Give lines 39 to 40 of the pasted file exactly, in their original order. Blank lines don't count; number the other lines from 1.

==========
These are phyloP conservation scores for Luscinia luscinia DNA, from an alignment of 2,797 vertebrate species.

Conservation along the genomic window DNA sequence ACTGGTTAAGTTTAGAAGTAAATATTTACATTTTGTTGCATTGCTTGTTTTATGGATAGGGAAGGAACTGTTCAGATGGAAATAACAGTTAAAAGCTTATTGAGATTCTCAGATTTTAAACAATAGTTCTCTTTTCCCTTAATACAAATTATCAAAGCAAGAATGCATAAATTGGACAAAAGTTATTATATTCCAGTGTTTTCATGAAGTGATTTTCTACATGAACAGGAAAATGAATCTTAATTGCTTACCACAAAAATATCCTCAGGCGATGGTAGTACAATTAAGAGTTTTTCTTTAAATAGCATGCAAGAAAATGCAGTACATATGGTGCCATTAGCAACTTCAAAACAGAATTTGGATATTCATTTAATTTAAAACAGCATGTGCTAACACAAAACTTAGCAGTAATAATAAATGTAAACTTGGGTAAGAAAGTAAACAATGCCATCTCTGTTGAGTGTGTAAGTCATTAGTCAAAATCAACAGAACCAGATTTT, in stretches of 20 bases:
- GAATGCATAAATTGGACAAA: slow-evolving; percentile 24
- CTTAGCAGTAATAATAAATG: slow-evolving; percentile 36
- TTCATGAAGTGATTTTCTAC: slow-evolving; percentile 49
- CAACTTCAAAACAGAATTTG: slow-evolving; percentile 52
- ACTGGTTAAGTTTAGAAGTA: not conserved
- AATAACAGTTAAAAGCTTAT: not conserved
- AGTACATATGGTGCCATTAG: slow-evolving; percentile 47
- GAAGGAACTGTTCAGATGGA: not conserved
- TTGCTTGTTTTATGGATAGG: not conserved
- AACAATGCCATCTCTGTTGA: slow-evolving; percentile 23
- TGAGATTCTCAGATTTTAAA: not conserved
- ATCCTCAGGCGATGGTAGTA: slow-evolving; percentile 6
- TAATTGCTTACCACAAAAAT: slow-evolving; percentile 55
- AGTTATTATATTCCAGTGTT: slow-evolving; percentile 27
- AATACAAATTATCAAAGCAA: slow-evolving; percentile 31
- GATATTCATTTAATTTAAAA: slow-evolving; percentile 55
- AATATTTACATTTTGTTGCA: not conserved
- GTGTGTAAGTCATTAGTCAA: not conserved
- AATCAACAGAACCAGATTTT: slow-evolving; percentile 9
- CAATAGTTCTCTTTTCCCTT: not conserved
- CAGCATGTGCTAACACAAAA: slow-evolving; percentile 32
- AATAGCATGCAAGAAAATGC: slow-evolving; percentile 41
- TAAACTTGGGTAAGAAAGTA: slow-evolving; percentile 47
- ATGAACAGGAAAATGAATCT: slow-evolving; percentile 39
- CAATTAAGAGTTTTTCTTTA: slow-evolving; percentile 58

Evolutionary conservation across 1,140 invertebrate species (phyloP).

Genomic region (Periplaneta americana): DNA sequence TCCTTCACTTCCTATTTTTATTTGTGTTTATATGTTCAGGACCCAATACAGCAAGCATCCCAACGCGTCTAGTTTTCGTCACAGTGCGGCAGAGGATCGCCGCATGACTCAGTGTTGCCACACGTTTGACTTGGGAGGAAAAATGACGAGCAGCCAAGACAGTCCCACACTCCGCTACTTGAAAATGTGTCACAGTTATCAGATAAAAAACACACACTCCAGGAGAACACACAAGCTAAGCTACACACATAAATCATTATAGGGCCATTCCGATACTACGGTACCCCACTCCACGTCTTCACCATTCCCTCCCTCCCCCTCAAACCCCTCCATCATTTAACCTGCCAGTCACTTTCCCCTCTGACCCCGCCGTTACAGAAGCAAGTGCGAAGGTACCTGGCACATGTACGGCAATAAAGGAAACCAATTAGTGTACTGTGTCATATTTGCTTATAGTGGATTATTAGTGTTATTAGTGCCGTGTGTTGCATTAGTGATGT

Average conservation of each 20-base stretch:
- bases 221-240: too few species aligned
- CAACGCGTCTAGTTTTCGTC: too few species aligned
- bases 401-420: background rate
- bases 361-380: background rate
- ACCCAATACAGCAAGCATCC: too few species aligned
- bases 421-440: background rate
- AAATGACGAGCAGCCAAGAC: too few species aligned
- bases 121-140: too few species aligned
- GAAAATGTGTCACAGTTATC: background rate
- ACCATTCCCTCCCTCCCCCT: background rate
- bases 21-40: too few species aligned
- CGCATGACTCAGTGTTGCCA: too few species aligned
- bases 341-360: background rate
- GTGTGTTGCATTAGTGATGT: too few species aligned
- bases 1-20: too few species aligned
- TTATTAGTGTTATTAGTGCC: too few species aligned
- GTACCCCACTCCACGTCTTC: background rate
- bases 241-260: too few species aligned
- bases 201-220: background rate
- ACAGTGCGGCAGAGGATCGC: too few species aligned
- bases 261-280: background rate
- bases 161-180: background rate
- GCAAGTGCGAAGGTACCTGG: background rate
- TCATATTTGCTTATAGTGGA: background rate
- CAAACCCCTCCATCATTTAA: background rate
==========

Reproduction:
- GAAAATGTGTCACAGTTATC: background rate
- ACCATTCCCTCCCTCCCCCT: background rate